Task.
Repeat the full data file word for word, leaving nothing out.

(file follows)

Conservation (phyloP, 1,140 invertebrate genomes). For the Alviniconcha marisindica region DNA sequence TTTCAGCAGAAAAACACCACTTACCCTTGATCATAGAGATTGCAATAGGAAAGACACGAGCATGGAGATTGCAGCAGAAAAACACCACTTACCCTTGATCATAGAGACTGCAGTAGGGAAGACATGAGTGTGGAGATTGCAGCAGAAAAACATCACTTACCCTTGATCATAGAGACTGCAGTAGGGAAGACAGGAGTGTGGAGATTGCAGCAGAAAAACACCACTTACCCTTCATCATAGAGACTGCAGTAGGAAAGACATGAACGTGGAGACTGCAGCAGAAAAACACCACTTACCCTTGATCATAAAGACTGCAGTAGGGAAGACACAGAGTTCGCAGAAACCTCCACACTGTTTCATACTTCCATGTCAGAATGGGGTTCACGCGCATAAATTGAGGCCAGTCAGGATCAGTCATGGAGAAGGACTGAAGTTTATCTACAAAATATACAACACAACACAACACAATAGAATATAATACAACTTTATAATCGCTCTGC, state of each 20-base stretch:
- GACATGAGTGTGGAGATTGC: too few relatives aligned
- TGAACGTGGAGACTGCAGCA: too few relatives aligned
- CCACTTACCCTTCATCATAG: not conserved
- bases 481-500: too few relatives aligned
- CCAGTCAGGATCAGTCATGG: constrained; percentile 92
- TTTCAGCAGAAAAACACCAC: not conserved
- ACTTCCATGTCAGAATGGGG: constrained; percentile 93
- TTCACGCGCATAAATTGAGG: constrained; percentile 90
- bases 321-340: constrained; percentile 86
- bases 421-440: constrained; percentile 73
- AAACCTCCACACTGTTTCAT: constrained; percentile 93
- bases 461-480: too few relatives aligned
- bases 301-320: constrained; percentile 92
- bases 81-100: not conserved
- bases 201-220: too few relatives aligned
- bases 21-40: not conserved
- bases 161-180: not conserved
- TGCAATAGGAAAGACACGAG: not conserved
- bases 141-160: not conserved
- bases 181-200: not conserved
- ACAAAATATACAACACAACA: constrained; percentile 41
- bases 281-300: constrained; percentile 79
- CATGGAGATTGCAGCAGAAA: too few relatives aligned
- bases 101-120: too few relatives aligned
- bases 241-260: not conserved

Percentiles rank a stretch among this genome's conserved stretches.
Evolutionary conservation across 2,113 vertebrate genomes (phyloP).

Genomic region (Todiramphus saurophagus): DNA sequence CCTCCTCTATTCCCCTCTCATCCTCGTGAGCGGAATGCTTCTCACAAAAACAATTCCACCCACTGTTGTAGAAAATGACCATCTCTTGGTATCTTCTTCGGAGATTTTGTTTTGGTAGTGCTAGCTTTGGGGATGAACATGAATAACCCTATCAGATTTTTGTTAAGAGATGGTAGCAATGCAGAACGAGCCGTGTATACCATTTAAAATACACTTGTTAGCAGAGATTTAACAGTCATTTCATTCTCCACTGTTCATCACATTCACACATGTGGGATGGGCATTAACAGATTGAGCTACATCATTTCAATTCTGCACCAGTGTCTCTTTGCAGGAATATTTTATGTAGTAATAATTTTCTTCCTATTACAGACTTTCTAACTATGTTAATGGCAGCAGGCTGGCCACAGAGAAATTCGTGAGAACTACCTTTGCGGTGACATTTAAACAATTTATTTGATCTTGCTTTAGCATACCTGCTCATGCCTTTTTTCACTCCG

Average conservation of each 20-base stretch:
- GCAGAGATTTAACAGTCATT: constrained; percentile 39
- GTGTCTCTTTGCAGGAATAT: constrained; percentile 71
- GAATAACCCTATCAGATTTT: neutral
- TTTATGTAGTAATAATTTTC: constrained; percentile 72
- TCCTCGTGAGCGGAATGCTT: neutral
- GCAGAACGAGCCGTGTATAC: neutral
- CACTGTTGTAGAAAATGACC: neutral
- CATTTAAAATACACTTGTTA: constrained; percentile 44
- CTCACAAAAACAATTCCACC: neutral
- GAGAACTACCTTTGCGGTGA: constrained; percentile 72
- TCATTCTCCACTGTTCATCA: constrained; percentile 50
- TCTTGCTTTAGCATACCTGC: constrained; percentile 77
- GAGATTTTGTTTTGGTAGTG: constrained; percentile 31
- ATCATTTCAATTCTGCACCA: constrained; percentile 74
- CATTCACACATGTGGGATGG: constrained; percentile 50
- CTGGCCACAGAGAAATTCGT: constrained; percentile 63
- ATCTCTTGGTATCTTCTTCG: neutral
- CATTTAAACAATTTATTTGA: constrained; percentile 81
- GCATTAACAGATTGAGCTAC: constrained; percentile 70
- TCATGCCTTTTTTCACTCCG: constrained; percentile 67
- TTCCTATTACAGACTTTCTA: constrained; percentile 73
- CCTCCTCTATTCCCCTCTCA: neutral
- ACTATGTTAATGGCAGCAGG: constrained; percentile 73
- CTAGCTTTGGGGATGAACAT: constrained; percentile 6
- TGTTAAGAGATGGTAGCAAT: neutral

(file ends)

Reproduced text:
Conservation (phyloP, 1,140 invertebrate genomes). For the Alviniconcha marisindica region DNA sequence TTTCAGCAGAAAAACACCACTTACCCTTGATCATAGAGATTGCAATAGGAAAGACACGAGCATGGAGATTGCAGCAGAAAAACACCACTTACCCTTGATCATAGAGACTGCAGTAGGGAAGACATGAGTGTGGAGATTGCAGCAGAAAAACATCACTTACCCTTGATCATAGAGACTGCAGTAGGGAAGACAGGAGTGTGGAGATTGCAGCAGAAAAACACCACTTACCCTTCATCATAGAGACTGCAGTAGGAAAGACATGAACGTGGAGACTGCAGCAGAAAAACACCACTTACCCTTGATCATAAAGACTGCAGTAGGGAAGACACAGAGTTCGCAGAAACCTCCACACTGTTTCATACTTCCATGTCAGAATGGGGTTCACGCGCATAAATTGAGGCCAGTCAGGATCAGTCATGGAGAAGGACTGAAGTTTATCTACAAAATATACAACACAACACAACACAATAGAATATAATACAACTTTATAATCGCTCTGC, state of each 20-base stretch:
- GACATGAGTGTGGAGATTGC: too few relatives aligned
- TGAACGTGGAGACTGCAGCA: too few relatives aligned
- CCACTTACCCTTCATCATAG: not conserved
- bases 481-500: too few relatives aligned
- CCAGTCAGGATCAGTCATGG: constrained; percentile 92
- TTTCAGCAGAAAAACACCAC: not conserved
- ACTTCCATGTCAGAATGGGG: constrained; percentile 93
- TTCACGCGCATAAATTGAGG: constrained; percentile 90
- bases 321-340: constrained; percentile 86
- bases 421-440: constrained; percentile 73
- AAACCTCCACACTGTTTCAT: constrained; percentile 93
- bases 461-480: too few relatives aligned
- bases 301-320: constrained; percentile 92
- bases 81-100: not conserved
- bases 201-220: too few relatives aligned
- bases 21-40: not conserved
- bases 161-180: not conserved
- TGCAATAGGAAAGACACGAG: not conserved
- bases 141-160: not conserved
- bases 181-200: not conserved
- ACAAAATATACAACACAACA: constrained; percentile 41
- bases 281-300: constrained; percentile 79
- CATGGAGATTGCAGCAGAAA: too few relatives aligned
- bases 101-120: too few relatives aligned
- bases 241-260: not conserved

Percentiles rank a stretch among this genome's conserved stretches.
Evolutionary conservation across 2,113 vertebrate genomes (phyloP).

Genomic region (Todiramphus saurophagus): DNA sequence CCTCCTCTATTCCCCTCTCATCCTCGTGAGCGGAATGCTTCTCACAAAAACAATTCCACCCACTGTTGTAGAAAATGACCATCTCTTGGTATCTTCTTCGGAGATTTTGTTTTGGTAGTGCTAGCTTTGGGGATGAACATGAATAACCCTATCAGATTTTTGTTAAGAGATGGTAGCAATGCAGAACGAGCCGTGTATACCATTTAAAATACACTTGTTAGCAGAGATTTAACAGTCATTTCATTCTCCACTGTTCATCACATTCACACATGTGGGATGGGCATTAACAGATTGAGCTACATCATTTCAATTCTGCACCAGTGTCTCTTTGCAGGAATATTTTATGTAGTAATAATTTTCTTCCTATTACAGACTTTCTAACTATGTTAATGGCAGCAGGCTGGCCACAGAGAAATTCGTGAGAACTACCTTTGCGGTGACATTTAAACAATTTATTTGATCTTGCTTTAGCATACCTGCTCATGCCTTTTTTCACTCCG

Average conservation of each 20-base stretch:
- GCAGAGATTTAACAGTCATT: constrained; percentile 39
- GTGTCTCTTTGCAGGAATAT: constrained; percentile 71
- GAATAACCCTATCAGATTTT: neutral
- TTTATGTAGTAATAATTTTC: constrained; percentile 72
- TCCTCGTGAGCGGAATGCTT: neutral
- GCAGAACGAGCCGTGTATAC: neutral
- CACTGTTGTAGAAAATGACC: neutral
- CATTTAAAATACACTTGTTA: constrained; percentile 44
- CTCACAAAAACAATTCCACC: neutral
- GAGAACTACCTTTGCGGTGA: constrained; percentile 72
- TCATTCTCCACTGTTCATCA: constrained; percentile 50
- TCTTGCTTTAGCATACCTGC: constrained; percentile 77
- GAGATTTTGTTTTGGTAGTG: constrained; percentile 31
- ATCATTTCAATTCTGCACCA: constrained; percentile 74
- CATTCACACATGTGGGATGG: constrained; percentile 50
- CTGGCCACAGAGAAATTCGT: constrained; percentile 63
- ATCTCTTGGTATCTTCTTCG: neutral
- CATTTAAACAATTTATTTGA: constrained; percentile 81
- GCATTAACAGATTGAGCTAC: constrained; percentile 70
- TCATGCCTTTTTTCACTCCG: constrained; percentile 67
- TTCCTATTACAGACTTTCTA: constrained; percentile 73
- CCTCCTCTATTCCCCTCTCA: neutral
- ACTATGTTAATGGCAGCAGG: constrained; percentile 73
- CTAGCTTTGGGGATGAACAT: constrained; percentile 6
- TGTTAAGAGATGGTAGCAAT: neutral